Stronger rules to tackle illegal content online, a safer Internet for consumers and the protection of basic rights online. These are the main points of the resolutions adopted by the European Parliament calling on the Commission to address and tackle current shortcomings in the online environment in its Digital Services Act (DSA) package, due to be presented in December.
Current European rules in this area have largely remained unchanged since the e-Commerce Directive was adopted in 2000. With the next package, the European Union aspires, on the one hand, to structure the digital economy at European level and, on the other, to set standards for the rest of the world.
Consequently, Parliament has called for all providers established in third countries to adhere to the rules of the Digital Services Act when their services are also aimed at consumers or users within the European Union. A mechanism should therefore be established to allow users to notify online intermediaries of potentially illegal content or activities. Through this tool they would have be able to react more quickly and transparently to the activities undertaken and reported. Furthermore, MEPs have proposed that the application of content moderation measures should only apply to illegal content as defined by EU or national law, without extending it to merely harmful content. It was recalled that the legislative framework should include proportionate obligations for all sectors and all enterprises, including startups. Finally, users should have the right of referral to a fair and independent dispute settlement body. MEPs stressed that the only body competent to make a judgment on the legality of user-generated content must be made by an independent judiciary and not a private commercial entity.
Another point that should be considered is the media and digital literacy of users to prevent the dissemination of harmful and misinformation-based content. MEP Alex Agius Saliba also stressed that “the Commission must, and should, introduce in the DSA the principle that what is illegal offline should also be illegal online, together with consumer protection and also user—safety principles “. In addition, the Parliament called for the introduction of the ‘Know Your Business Customer’ principle where platforms should check and block fraudulent companies that use their services to sell illegal and unsafe products.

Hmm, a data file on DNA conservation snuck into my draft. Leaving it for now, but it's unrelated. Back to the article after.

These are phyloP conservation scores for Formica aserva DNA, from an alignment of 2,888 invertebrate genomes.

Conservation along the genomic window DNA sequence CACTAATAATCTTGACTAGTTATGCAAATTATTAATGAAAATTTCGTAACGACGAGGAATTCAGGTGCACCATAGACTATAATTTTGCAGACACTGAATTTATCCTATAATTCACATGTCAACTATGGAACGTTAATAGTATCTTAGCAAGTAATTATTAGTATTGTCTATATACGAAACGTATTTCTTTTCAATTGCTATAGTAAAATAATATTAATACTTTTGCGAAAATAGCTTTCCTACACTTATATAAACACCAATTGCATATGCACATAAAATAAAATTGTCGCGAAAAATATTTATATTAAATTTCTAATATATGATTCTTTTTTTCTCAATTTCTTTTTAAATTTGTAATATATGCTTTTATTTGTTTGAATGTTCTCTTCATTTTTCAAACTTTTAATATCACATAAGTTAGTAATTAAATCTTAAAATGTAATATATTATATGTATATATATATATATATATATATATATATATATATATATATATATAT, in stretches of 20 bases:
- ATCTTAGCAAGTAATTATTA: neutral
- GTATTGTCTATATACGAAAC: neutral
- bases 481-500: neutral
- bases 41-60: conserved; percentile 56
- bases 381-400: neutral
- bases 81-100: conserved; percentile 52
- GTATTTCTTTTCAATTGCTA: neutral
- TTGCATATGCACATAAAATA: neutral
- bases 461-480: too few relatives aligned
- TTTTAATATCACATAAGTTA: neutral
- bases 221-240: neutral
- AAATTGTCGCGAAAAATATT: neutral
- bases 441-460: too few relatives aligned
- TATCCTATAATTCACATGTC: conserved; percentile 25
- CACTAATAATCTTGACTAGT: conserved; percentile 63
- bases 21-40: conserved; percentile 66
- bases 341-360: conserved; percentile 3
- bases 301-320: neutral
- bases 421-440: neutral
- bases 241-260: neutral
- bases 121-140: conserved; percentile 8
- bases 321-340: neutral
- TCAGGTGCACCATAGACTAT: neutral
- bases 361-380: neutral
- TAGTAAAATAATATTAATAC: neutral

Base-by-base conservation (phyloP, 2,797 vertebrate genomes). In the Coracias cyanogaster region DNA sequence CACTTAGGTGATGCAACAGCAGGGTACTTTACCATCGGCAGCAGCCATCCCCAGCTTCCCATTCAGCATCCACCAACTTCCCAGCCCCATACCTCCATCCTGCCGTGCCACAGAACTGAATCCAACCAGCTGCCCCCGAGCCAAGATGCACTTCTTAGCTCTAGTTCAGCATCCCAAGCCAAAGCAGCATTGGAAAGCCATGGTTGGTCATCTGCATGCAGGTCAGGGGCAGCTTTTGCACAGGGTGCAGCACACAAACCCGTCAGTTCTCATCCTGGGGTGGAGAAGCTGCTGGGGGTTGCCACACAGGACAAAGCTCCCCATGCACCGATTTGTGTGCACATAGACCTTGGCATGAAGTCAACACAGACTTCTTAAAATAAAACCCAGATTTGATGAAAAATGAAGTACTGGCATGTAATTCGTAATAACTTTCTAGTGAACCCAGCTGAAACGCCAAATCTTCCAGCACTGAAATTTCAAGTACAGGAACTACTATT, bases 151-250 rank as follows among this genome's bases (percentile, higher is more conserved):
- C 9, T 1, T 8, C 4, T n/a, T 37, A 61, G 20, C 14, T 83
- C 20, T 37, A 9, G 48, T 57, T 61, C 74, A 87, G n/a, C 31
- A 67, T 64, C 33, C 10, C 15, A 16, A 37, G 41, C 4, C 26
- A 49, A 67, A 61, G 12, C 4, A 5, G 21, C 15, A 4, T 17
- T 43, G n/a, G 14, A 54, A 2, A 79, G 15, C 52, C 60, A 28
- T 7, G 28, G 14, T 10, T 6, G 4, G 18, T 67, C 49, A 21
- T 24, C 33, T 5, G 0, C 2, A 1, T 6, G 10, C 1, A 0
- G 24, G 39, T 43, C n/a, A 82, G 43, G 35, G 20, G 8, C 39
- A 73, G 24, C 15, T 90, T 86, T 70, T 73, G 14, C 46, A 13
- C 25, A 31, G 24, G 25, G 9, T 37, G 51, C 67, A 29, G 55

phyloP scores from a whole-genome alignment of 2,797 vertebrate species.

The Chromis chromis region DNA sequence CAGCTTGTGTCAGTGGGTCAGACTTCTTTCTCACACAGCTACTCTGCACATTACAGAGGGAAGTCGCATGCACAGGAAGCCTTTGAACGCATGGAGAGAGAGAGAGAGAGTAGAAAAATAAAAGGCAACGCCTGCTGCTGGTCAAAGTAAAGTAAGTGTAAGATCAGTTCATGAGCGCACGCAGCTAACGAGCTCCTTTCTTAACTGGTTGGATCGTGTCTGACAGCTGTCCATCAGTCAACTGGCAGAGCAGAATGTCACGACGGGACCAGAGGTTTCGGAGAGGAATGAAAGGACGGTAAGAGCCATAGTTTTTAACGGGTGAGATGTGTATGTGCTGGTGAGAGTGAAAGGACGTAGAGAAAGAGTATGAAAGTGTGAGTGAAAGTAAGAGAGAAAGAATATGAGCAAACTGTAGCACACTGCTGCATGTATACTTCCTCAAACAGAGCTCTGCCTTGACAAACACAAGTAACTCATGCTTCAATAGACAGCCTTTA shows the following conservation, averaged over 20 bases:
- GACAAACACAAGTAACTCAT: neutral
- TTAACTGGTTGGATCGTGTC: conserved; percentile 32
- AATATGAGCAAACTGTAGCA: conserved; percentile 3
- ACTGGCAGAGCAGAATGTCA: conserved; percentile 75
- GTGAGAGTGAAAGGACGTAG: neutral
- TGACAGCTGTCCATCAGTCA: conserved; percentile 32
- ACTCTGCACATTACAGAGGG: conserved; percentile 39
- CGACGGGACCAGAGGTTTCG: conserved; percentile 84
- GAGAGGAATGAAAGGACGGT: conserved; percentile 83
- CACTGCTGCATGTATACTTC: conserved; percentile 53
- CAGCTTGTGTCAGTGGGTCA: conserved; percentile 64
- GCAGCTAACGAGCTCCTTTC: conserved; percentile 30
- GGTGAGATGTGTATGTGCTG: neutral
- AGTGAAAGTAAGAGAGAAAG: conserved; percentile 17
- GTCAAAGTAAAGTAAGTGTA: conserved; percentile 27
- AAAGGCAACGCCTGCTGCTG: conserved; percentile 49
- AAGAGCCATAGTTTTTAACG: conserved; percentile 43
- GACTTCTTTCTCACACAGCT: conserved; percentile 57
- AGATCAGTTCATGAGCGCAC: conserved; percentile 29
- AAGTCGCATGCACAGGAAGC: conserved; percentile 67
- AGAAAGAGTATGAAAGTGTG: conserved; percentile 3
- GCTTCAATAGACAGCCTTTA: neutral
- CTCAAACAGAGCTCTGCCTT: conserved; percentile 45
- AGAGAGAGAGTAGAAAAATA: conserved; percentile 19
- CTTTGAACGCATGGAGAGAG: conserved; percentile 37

MEPs suggested that the Commission should introduce a regulatory framework that would give users greater control over what they see online, being able to opt out of content curation altogether, and to make them less dependent on algorithms. They call for a stricter regulation of targeted advertising in order to encourage less intrusive forms of advertising that do not depend on previous user interaction with content. Here, the Digital Services Act should also provide for the right to use digital services anonymously whenever possible. Finally, the Commission should consider the possibility of creating a European entity for monitoring and imposing fines.
The importance of keeping the debate on digital services (although very technical) as a priority was underlined by MEP Kris Peeters, who added: “The difficult challenge before us is to find the balance between digital progress and respect for fundamental rights”.